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Luminati CEO owes $55K for construction work done at EPCAL, other properties

Luminati Aerospace CEO Daniel Preston has liens totaling more than $55,000 against him and his company for construction work done at the Enterprise Park at Calverton and other properties, Suffolk County records show.

This is the latest development in an ongoing controversy between Riverhead Town and Mr. Preston, who said he would pay $40 million to purchase the remaining town-owned land at EPCAL, adding to the financial questions about Luminati that are expected to be answered at qualified and eligible sponsor hearings this summer.

Two liens citing Mr. Preston relate to work completed at 400 David Court, the former SkyDive Long Island building now owned by Luminati, according to county records. The owner listed on both liens is 400 David Court LLC, records show.

Luminati also owes nearly $11,000 on a $16,000 bill for fencing installed at the EPCAL site, according to lien documents filed last April by Reliable Fence & Supply Co. Inc of Middle Island.

In August, Champion Flooring & Construction Corporation of Mastic Beach also filed a lien against Luminati at the same location for installations, painting and other improvements valued at $9,600, according to county documents. That work was completed in April 2016 and was not paid for, documents show.

Another lien filed by Champion relates to work at a residential Baiting Hollow property, for which Mr. Preston is listed as owner. According to county documents, he still owes $23,000 for $53,000 worth of work done there last year.

In addition, records show Champion filed a lien against Mr. Preston for $12,000 of unpaid demolition and framing work at a home at 8 Pirate Street in Riverhead. That notice names BK 220 LLC as the property owner, but cites Mr. Preston as the company’s employer on the job.

A Luminati spokesperson did not respond to a request for comment on the liens by presstime.

Debra Brown, a Copiague-based attorney for Champion Flooring & Construction Company, confirmed the bills were outstanding.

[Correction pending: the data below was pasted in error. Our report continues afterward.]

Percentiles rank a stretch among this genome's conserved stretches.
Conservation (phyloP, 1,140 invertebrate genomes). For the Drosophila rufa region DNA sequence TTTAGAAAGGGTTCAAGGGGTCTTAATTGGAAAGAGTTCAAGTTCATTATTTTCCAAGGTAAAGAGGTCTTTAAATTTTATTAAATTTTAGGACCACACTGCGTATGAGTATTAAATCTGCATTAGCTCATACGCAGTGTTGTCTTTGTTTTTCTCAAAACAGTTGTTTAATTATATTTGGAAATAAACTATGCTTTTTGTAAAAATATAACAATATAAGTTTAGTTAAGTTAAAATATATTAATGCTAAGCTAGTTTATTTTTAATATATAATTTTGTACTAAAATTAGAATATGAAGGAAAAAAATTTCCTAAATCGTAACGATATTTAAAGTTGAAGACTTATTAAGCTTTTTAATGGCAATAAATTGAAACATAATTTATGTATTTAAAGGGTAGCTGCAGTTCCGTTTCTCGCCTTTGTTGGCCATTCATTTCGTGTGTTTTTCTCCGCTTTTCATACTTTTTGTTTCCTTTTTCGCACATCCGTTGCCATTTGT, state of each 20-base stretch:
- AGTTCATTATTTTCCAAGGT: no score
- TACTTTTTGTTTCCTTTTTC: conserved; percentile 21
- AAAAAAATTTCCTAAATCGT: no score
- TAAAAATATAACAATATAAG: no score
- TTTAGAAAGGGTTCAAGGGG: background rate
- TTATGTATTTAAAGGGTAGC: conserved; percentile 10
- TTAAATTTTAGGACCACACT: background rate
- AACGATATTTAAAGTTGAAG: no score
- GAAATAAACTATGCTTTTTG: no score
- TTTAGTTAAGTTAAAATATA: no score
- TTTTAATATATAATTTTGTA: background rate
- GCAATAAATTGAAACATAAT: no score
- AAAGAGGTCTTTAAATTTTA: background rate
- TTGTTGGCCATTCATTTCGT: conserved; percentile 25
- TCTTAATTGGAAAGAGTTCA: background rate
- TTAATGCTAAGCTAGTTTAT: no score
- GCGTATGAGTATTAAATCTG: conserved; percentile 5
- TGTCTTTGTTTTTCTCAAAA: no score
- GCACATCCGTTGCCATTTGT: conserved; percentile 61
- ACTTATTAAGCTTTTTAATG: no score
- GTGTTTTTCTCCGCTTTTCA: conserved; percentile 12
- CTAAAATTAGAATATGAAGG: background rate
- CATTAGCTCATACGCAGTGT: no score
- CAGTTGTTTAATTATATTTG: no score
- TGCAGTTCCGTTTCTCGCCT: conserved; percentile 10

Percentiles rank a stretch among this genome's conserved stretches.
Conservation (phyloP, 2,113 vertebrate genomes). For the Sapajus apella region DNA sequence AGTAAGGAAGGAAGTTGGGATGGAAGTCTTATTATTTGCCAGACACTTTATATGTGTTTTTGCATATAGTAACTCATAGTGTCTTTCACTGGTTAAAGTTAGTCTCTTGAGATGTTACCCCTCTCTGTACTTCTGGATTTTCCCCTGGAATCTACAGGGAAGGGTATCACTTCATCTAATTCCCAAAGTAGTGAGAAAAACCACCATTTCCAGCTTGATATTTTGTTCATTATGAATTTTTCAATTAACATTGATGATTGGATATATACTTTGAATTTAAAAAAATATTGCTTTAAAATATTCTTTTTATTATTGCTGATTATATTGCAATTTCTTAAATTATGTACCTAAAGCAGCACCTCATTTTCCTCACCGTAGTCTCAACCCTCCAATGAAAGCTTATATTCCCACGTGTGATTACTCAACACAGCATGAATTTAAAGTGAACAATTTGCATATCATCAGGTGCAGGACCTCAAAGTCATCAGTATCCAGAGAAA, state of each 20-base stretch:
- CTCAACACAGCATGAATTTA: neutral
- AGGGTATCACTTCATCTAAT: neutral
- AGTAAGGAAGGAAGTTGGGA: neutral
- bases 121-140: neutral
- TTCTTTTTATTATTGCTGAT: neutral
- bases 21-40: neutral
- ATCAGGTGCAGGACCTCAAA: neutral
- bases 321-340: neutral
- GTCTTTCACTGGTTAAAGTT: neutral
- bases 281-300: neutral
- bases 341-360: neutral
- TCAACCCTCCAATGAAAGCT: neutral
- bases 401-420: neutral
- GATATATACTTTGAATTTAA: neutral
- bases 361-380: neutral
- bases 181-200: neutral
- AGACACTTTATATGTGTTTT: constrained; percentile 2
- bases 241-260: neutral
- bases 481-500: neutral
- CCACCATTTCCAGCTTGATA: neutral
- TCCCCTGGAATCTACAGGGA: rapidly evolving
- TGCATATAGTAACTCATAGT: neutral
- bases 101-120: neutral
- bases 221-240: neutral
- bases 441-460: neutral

“My client did a lot of work for this guy,” Ms. Brown said.

Councilman Tim Hubbard described the liens as a “red flag” and said he pushed the town in April to hire a second attorney to help with vetting Luminati and its financial backers. On Tuesday, Mr. Hubbard described the pending deal between the town and Luminati as “doubtful.”

However, he also noted that the qualified and eligible sponsor hearing still provides a chance to confirm whether or not the deal is sound. While the sale could be a “great thing,” Mr. Hubbard said, a thorough vetting process is needed to “uncover what we need to be uncovered.”

“I really don’t think this is going to come to fruition,” he added.

Last week, three Riverhead Town Board members said they would not support the Luminati sale unless they saw some changes. Their comments came in the wake of a RiverheadLOCAL story reporting that the former SkyDive Long Island building and the former Plant 6 building, which Luminati leases from Laoudis, lacked proper town permits or certificates of occupancy. Last year, the town issued a stop-work order to Laoudis and an “order to remedy” for the SkyDive building.

Mr. Hubbard and council members Jodi Giglio and John Dunleavy said in interviews that they were unaware of the building violations. Ms. Giglio and Mr. Dunleavy, who attended a June 16 Luminati ribbon-cutting at Plant 6, both said they would have skipped the event if they had known. Councilman Jim Wooten said he believes Luminati’s plans are “absolutely perfect for that type of property.”

“It would be nice to get it back on the tax roll,” he said. “It’s too early right now, but I certainly don’t want to kill that deal.”

Mr. Wooten added, “My goal is to go to the qualified and eligible hearing, see who comes before the board, see what kind of money they have behind their business plan and go from there. It’s hard to be a Monday morning quarterback when we don’t have all the players in the game yet.”